- Failed to articulate a rational and legal basis for its not-warranted determination;
- Relied on unproven or uncertain future conservation measures in reaching its not-warranted determination;
- Failed to consider the adequacy of existing regulatory mechanisms;
- Definition of “a significant portion of its range” is arbitrary; and
- Arbitrarily truncated consideration of the “foreseeable future” by limiting its analysis to twenty-five years. Dkt. No. 56.
In addressing each of the five arguments the Court concluded:
- The Service did not ignore evidence of the RWP nor did it reach a conclusion without explanation that ran counter to evidence before it (did not disregard expert opinions [including that of its own experts])
- The Service’s consideration of conservation efforts was arbitrary and capricious and not in accordance with the law/relied on improper factors (Record before the Court is stated to demonstrate that the Service considered conservation measures in reaching its not-warranted determination that had not yet been implemented and determined defective without concluding that those measures were sufficiently certain to be effective).
- Rejects the argument that the Service failed to consider the adequacy of existing regulatory mechanisms (listing determination reflected the Service’s understanding that regulatory mechanisms are to be considered after determining the threat to the species and their effects).
- The Service did not abuse its discretion or act contrary to law in deciding, articulating, or applying its chosen definition of “significant portion of its range” (not error or arbitrary and capricious for the Service to determine that the eastern hellbender is not in danger of extinction or likely to become endangered in a significant portion of its range without considering whether genetically divergent variance of the species might be recognized as the species sometime in the future were in danger of extinction or becoming endangered).
- Rejects the argument that Service’s use of 25 years as outward bound of the “foreseeable future” was arbitrary, capricious, or otherwise not in accordance with the law. (The fact that the timeframe the Service used was not Waterkeeper’s preferred timeframe does not mean that the agency violated either the ESA or the Administrative Procedures Act).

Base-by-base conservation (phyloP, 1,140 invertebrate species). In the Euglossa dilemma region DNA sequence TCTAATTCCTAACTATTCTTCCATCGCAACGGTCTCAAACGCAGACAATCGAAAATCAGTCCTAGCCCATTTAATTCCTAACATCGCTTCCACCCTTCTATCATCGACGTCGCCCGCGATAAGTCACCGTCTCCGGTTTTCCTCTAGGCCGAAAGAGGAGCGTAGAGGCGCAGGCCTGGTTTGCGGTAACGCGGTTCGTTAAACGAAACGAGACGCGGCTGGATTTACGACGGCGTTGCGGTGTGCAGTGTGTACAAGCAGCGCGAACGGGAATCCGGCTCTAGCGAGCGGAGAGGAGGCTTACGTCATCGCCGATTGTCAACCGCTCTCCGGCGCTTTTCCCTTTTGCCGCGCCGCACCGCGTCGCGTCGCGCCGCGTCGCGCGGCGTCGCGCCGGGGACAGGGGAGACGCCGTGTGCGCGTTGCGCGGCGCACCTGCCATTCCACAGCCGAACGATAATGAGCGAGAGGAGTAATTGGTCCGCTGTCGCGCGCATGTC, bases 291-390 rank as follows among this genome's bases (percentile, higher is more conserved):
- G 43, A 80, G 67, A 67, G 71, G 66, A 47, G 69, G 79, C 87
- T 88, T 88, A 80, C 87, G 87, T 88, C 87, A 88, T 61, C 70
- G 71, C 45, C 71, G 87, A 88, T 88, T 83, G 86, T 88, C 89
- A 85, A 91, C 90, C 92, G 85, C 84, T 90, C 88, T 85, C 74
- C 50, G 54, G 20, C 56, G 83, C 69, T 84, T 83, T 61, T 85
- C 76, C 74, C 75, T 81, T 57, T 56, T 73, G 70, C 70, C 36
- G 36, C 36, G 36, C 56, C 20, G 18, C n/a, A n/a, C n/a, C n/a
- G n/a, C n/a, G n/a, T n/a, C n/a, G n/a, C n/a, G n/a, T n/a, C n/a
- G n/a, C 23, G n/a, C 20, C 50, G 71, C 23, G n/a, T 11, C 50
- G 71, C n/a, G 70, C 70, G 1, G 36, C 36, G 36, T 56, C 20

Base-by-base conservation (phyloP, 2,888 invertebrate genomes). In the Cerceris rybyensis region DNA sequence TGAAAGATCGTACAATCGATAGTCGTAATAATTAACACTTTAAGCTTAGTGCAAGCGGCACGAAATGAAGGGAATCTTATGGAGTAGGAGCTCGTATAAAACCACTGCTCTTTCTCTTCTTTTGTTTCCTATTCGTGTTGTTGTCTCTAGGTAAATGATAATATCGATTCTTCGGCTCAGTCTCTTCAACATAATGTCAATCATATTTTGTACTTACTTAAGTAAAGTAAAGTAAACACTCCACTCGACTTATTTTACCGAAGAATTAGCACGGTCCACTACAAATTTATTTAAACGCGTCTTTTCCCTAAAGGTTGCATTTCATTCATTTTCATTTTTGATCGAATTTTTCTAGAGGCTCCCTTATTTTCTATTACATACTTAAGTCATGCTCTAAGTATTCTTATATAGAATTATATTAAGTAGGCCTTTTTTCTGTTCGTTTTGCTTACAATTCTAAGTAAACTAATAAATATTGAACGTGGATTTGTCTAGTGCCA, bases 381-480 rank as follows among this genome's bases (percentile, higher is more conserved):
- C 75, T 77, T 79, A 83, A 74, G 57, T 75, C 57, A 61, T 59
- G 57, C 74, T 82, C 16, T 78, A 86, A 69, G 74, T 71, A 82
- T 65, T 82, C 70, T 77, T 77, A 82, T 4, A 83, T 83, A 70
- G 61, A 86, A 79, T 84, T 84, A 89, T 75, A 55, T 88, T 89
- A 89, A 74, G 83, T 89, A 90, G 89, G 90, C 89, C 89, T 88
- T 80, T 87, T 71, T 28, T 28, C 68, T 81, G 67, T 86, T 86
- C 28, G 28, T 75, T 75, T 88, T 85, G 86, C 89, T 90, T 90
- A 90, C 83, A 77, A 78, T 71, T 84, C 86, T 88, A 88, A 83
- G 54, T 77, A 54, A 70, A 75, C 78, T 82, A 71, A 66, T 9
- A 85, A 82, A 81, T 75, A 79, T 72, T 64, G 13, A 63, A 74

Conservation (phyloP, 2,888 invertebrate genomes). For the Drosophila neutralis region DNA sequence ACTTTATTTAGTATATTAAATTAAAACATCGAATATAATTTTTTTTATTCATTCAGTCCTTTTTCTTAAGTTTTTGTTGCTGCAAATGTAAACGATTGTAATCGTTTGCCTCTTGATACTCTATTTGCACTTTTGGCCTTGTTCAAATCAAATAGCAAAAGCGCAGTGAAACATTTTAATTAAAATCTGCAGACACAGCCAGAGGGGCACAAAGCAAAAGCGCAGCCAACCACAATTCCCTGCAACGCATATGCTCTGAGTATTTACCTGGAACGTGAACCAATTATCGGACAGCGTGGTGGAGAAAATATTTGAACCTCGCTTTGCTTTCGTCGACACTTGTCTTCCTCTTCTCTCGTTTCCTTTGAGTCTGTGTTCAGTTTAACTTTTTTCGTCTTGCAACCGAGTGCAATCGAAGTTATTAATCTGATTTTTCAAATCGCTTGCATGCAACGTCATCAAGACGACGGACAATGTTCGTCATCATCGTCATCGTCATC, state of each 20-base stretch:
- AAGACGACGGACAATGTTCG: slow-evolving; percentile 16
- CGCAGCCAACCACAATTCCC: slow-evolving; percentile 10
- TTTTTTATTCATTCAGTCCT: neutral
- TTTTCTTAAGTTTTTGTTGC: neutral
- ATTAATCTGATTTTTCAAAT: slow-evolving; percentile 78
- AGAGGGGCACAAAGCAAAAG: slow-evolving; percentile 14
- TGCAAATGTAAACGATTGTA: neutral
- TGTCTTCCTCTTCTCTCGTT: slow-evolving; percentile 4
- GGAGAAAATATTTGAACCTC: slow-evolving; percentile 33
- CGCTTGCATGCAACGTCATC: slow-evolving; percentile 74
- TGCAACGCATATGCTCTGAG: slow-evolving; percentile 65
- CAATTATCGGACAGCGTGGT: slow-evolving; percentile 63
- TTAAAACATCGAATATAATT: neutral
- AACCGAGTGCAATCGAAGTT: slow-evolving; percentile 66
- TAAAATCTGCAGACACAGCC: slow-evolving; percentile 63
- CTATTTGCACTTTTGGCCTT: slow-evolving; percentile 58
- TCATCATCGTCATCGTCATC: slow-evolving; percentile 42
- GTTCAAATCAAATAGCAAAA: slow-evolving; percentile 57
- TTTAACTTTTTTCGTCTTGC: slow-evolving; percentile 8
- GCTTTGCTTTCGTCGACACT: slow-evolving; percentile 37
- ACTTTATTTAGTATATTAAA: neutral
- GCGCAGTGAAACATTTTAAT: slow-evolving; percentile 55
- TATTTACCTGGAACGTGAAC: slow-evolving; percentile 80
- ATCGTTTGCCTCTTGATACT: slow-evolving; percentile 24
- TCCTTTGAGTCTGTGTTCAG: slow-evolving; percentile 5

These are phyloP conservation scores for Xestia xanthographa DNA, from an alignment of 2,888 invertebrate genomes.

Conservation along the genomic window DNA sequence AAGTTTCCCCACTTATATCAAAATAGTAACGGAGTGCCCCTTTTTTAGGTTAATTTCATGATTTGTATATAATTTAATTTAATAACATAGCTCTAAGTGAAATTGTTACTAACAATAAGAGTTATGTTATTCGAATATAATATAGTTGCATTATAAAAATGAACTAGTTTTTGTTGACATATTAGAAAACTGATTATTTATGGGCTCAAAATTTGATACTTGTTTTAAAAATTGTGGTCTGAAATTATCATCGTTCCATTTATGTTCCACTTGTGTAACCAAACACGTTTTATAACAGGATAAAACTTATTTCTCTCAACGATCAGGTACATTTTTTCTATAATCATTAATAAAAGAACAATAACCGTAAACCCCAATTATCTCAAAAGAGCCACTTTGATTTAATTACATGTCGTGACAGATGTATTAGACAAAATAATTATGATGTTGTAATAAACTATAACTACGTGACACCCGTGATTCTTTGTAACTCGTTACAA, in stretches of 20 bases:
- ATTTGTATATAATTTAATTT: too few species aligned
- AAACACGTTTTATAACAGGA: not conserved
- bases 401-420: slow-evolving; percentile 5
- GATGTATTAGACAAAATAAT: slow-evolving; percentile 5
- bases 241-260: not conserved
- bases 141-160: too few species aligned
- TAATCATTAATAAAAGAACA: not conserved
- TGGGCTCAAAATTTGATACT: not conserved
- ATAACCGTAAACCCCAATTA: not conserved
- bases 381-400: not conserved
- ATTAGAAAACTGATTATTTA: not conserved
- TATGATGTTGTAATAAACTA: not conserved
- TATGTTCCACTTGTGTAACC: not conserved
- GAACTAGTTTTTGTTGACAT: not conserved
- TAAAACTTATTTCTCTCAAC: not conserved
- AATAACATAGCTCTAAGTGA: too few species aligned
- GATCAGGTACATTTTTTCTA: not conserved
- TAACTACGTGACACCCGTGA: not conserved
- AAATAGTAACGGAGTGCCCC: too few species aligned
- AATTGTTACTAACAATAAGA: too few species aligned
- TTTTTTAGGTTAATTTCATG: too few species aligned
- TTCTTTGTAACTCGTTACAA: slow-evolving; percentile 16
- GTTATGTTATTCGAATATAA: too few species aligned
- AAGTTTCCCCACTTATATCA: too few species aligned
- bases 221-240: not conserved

The Court discussed the options for relief which included:
- A limited remand to the Service directed it to provide further explanation of its conclusions is appropriate; or
- The listing determination should be vacated and a time limit imposed for the Service to issue a new listing within 180 days.
The Court grants Waterkeeper’s Motion for Summary Judgment and holds that the Service’s determination that a listing of the eastern hellbender as endangered or threatened is not warranted is vacated and remanded to the Service for further proceedings consistent with the Opinion. However, it denies the request by Waterkeeper that such a decision must be reached within 180 days pursuant to Waterkeeper’s request.
A copy of the Opinion can be downloaded here.
The Between the Lines blog is made available by Mitchell, Williams, Selig, Gates & Woodyard, P.L.L.C. and the law firm publisher. The blog site is for educational purposes only, as well as to give general information and a general understanding of the law. This blog is not intended to provide specific legal advice. Use of this blog site does not create an attorney client relationship between you and Mitchell Williams or the blog site publisher. The Between the Lines blog site should not be used as a substitute for legal advice from a licensed professional attorney in your state.